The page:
St George Island

“Never hesitate to go far away, beyond all seas, all frontiers, all countries, all beliefs.”

Amin Maalouf

Brief Overview of St George’s Parish

St George Island is the birthplace of Bermuda.  In 1609, an English boat, Sea Venture, ran aground on a reef off of St George Island, those aboard came ashore and claimed Bermuda for England.  By 1612 the first settlers arrived to the town of St George. St George is considered the earliest continuously inhabited English settlement in the western hemisphere.

St George is now a UNESCO World Heritage Site and its narrow streets have many brightly painted stone and masonry buildings dating from the 1600s.  One thing we have noticed is the locals are incredibly friendly, everyone greets you and if they see you looking at something, they will stop and tell you about it.  St George’s has a relaxed, laid back attitude and reminds me of a seaside English town.  The local’s accents are very distinct, not English and not American, but their own unique sound, for us a bit reminiscent of St Helena.

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27th May 2018

After a day of rest from our passage to Bermuda, we enjoyed a cooked breakfast before exploring St George Island, Bermuda.  With me as the tour guide and a map in hand, the kids were sure we would get lost, lucky Andrew brought his phone with some downloaded maps.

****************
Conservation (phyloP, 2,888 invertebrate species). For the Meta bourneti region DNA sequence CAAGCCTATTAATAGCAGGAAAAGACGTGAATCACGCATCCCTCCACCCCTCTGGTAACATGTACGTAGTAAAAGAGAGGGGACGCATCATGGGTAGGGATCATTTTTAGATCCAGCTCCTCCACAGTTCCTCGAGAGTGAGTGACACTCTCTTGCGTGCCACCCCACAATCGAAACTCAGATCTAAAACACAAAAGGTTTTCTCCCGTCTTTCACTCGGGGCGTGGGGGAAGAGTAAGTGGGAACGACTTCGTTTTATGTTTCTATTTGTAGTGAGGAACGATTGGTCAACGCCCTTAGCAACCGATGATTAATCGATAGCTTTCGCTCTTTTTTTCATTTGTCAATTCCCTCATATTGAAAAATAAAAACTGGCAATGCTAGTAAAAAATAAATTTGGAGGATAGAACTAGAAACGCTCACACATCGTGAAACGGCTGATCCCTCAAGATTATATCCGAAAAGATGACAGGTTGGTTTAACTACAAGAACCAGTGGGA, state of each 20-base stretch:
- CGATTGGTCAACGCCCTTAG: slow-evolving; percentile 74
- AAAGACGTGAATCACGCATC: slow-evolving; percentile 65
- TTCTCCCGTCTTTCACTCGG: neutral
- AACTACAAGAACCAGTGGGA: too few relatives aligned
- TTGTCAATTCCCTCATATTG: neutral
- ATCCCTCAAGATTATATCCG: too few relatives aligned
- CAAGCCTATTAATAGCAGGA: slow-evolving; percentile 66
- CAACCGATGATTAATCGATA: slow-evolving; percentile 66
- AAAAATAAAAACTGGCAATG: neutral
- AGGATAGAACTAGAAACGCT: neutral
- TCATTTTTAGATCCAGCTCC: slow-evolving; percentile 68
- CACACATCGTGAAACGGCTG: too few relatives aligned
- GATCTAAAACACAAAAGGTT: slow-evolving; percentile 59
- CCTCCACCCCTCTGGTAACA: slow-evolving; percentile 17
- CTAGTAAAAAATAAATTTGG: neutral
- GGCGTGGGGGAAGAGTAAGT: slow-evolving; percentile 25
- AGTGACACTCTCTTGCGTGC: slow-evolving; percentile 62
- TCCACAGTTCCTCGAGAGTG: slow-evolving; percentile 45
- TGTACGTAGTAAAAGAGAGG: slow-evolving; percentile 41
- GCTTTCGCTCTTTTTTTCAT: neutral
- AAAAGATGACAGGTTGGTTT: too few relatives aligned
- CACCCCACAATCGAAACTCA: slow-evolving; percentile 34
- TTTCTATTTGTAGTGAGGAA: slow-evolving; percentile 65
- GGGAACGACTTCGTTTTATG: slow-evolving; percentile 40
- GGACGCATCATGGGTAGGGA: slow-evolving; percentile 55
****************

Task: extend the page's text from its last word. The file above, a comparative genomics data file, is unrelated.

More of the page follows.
We began our day in King’s Square which has the beautiful Town Hall.  We wandered in to have a look and one of the friendly locals told us that it is still where the meetings are held and the old fashioned cedar desk is where the minutes are still recorded.  Nearby the town hall is the stocks and whipping posts which are replica of those used in the 18th century for punishment for petty crimes.  Max and Andrew readily had a try in the stocks, alas there was no rotten fruit or vegies available to throw at them.

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On our way to Gates Fort we stopped at the unfinished church, its purpose was to replace St Peter’s Church and would seat 650 people.  The construction began in the 1870s, but stopped on numerous occasions, after the congregation split and later when a hurricane devastated a church in Hamilton, the funds were withdrawn.  So although it was very nearly completed by the 1890s, it was finally abandoned when they decided to expand St Peters instead.  So you can view the gothic structure’s exterior which is slowly being inhabited by palms but the interior is closed as it is structurally unsafe.

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We continued on our walk past Somer’s Garden, dedicated to British Admiral Sir George Somers who was the first to arrive in Bermuda in 1609 and claim the island for Britain.  After his death, his heart was buried in the garden, while is body was returned to England.  Morbid story, I know.

Gates Fort was built in 1612 at the end of town cut, a channel that was cut through the rock to allow boats to enter St George’s harbour.  The Fort was constructed for the purpose of stopping enemy ships from entering the harbour.  The fort was named after Thomas Gates, who was one of the men who was shipwrecked on the Sea Venture and settled and governed Bermuda prior to continuing on to Jamestown, Virginia.   Over the centuries the fort has served as not only a look out, but also as soldiers keep and a local family’s residence, before returning to the government. Two of the original George III guns are still mounted at the fort and there is a rickety, narrow staircase that leads to the top of the fort, with a beautiful view overlooking the reef.